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In the galley of the U.S.S. North Carolina, there is a hand-written recipe for pumpkin pie. A lot of pumpkin pie.
The recipe, along with one for a shortening-based crust, makes approximately 350 pies, over 2,000 servings.
The pie recipe comes from the cookbook of Oscar David Taylor, a member of the battleship’s S Division. Taylor was a Baker, 2nd class, who reported for duty June 23, 1943, as the U.S.S. North Carolina was returning to sea, assigned to the aircraft carrier U.S.S. Enterprise in the Pacific Ocean.
Little else is known about Taylor, other than that he developed his own cookbook, separate from the U.S. Navy’s official version. It seems that Taylor needed to compensate for the availability of some necessities, such as fresh milk and eggs. He also added some of his own recipes.
Mary Ames Booker, the curator for the battleship museum, said Taylor’s cookbook was found aboard the ship, some time after it was decommissioned 1947.
Booker said Taylor’s cookbook included recipes for large variety of cakes, pastries, puddings and breads, as well as corn bread and hermits – a type of cookie made from shortening, flour and molasses.
The battleship museum also has some recipes left by Donald Ayers – Taylor’s shipmate and fellow baker – including the pie dough recipe. Ayer’s recipe gives a sense of scale for the galley’s operations, calling for 96 lbs of shortening, 200 pounds of flour, six pounds of flour and “3 1/2 buckets” – or about seven gallons – of water.
The battleship museum offered this quote from Ayers, describing the operation:
“We made a minimum of 340 pies to a shift and did it on an assembly line. One guy chopped out the pie dough. We used 12-inch broomsticks to roll out the crust. One guy rolled the bottom and put it in the pan. He passed it to the next guy, who ladled a quantity of fruit into it and passed it to another guy. He threw the top on it, crimped it down, and passed it to the next guy, who put three of them on a paddle and shoved them in the oven. It was quite an assembly. It didn’t take us very long to make 340 pies.”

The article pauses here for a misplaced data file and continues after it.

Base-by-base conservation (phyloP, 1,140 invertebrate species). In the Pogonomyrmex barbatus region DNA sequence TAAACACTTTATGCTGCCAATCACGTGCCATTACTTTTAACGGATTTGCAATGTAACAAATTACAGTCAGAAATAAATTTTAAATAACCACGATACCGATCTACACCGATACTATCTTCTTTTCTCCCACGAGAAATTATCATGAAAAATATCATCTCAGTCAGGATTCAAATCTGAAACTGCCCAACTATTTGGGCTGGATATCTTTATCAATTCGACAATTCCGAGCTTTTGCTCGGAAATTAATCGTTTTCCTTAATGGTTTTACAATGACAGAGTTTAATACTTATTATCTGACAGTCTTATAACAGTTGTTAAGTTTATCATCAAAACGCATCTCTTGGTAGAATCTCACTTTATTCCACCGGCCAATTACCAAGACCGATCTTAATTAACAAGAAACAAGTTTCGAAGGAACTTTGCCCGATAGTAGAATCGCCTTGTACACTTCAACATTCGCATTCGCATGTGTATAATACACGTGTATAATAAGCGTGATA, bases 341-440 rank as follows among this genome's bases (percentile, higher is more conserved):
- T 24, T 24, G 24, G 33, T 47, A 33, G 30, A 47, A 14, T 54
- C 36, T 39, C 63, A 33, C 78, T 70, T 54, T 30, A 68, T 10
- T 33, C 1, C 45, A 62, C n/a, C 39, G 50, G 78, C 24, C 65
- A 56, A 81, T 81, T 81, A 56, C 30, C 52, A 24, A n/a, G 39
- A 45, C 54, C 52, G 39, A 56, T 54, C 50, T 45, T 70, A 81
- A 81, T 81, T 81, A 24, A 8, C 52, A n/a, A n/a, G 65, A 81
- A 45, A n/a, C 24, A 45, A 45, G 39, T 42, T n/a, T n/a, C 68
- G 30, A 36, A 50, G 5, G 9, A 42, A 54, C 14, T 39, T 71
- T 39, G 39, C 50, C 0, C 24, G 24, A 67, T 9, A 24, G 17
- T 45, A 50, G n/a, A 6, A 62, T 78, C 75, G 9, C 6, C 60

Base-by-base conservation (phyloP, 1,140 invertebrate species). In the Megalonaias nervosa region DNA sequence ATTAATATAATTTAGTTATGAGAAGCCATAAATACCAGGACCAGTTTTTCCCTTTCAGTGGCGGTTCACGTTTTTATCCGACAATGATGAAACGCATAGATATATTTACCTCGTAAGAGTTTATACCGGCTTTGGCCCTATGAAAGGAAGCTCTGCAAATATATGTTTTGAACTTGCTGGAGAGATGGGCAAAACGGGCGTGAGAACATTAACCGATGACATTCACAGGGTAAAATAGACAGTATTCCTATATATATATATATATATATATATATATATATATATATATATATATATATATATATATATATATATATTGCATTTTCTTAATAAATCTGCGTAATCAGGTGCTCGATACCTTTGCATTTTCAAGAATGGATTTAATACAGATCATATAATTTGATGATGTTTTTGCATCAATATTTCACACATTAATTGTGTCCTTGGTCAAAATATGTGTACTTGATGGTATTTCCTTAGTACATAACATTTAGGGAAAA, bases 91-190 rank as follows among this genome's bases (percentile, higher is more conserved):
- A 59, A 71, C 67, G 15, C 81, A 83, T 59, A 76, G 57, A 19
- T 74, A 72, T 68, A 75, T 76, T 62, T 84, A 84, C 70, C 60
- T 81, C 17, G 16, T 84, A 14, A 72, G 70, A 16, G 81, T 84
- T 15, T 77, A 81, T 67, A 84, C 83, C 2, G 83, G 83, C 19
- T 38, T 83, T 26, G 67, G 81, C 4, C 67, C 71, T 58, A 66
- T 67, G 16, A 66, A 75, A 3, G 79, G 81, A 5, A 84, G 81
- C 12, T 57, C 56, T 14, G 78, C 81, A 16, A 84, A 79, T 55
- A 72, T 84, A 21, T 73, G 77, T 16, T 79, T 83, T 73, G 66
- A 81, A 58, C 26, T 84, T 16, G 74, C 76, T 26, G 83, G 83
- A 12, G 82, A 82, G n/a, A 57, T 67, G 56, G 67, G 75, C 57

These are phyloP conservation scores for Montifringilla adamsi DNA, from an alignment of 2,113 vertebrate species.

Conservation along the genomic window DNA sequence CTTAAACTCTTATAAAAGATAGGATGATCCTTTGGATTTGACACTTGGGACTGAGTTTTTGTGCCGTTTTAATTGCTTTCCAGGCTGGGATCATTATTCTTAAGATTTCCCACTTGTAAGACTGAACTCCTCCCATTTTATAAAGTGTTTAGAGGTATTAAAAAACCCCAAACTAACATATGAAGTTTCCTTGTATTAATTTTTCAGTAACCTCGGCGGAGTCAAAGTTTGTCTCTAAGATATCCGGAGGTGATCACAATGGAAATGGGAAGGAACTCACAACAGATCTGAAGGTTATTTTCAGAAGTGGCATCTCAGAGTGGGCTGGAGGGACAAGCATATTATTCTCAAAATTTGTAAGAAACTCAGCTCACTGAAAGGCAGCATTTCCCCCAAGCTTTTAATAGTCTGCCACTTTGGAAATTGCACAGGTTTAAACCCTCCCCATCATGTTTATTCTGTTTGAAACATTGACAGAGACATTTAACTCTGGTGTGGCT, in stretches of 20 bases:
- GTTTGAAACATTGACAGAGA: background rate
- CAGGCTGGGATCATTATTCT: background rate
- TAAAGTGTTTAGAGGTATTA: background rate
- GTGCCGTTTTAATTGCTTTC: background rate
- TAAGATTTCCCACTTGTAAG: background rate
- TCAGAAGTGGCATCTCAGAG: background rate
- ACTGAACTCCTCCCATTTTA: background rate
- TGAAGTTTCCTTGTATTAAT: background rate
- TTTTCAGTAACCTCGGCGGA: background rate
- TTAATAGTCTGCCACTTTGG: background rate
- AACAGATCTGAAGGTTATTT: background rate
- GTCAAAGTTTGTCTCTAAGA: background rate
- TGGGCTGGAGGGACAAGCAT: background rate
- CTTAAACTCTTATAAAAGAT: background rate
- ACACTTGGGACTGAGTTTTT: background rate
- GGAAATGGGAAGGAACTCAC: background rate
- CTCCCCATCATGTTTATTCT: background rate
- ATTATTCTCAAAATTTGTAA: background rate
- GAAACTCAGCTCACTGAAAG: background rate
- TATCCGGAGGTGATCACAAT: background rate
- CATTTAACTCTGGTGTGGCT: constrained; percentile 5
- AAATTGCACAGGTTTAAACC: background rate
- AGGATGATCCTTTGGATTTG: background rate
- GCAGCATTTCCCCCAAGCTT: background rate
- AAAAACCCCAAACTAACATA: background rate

Translating Taylor’s original recipes – designed to feed the battleship’s crew of 144 officers and 2,195 enlisted sailors – can be difficult. This is especially true when they call for “cases,” bulk ingredients packaged specifically for the United States Navy.
However, with the assistance of Booker and advice from pastry chef Amanda Corbett (check out Corbett’s modern take on Pumpkin pie) and chef Chelsea Moran, we were able to approximate a recipe suitable for a family Thanksgiving.
Pie Crust Dough
- 2 cups flour
- 1 cup shortening
- 1/2 cup cold water
- 1 tablespoon salt
Crust – Preheat oven to 450’F.
Combine flour and salt. Using a butter knife or fork, cut small amounts of shortening into the flour, until the flour is crumbly. Add water, work to incorporate but do not overwork.
Wrap dough in plastic, refrigerate for four hours (or overnight). Makes enough for two pie crusts and can be frozen.
Roll dough out on clean, lightly floured surface. Cut a circle of dough slightly larger than a nine inch pie tin. Use a spatula or butter knife to lift the dough and set it into the tin. You can use scraps of dough to build the edge of the crust.
Using a fork, mark the rim of the rust and poke holes in the bottom of the crust.
If you have pie weights, use them to keep the bottom from rising. If not, butter one side of a piece of foil. Place the foil butter-side down and fill with beans or rice.
Bake crust for 12 minutes.
- 2 cups pumpkin
- 3/4 cup evaporated milk
- 3/4 cup re-hydrated milk powder
- 2 large eggs
- 1 cup sugar
- 1 tablespoon cornstarch
- 1 teaspoon cinnamon
- 1/2 tsp salt
- 1/2 tsp ginger
- 1/2 tsp nutmeg
Filling – Mix dry ingredients. Re-hydrate 3/4 cup’s worth of milk powder (if you can’t find powdered milk, double the amount of evaporated milk). Beat the eggs in a large bowl. Add sugar and spices. Slowly incorporate milk. Blend well.
Pie – Preheat oven to 425’F. Pour filling into baked pie crust. Bake for 15 minutes. Lower temperature to 350’F. Bake for 40-50 minutes. A knife or toothpick should come out of the filling clean.
Allow to cool for 2 hours.
To read the original article, visit portcitydaily.com.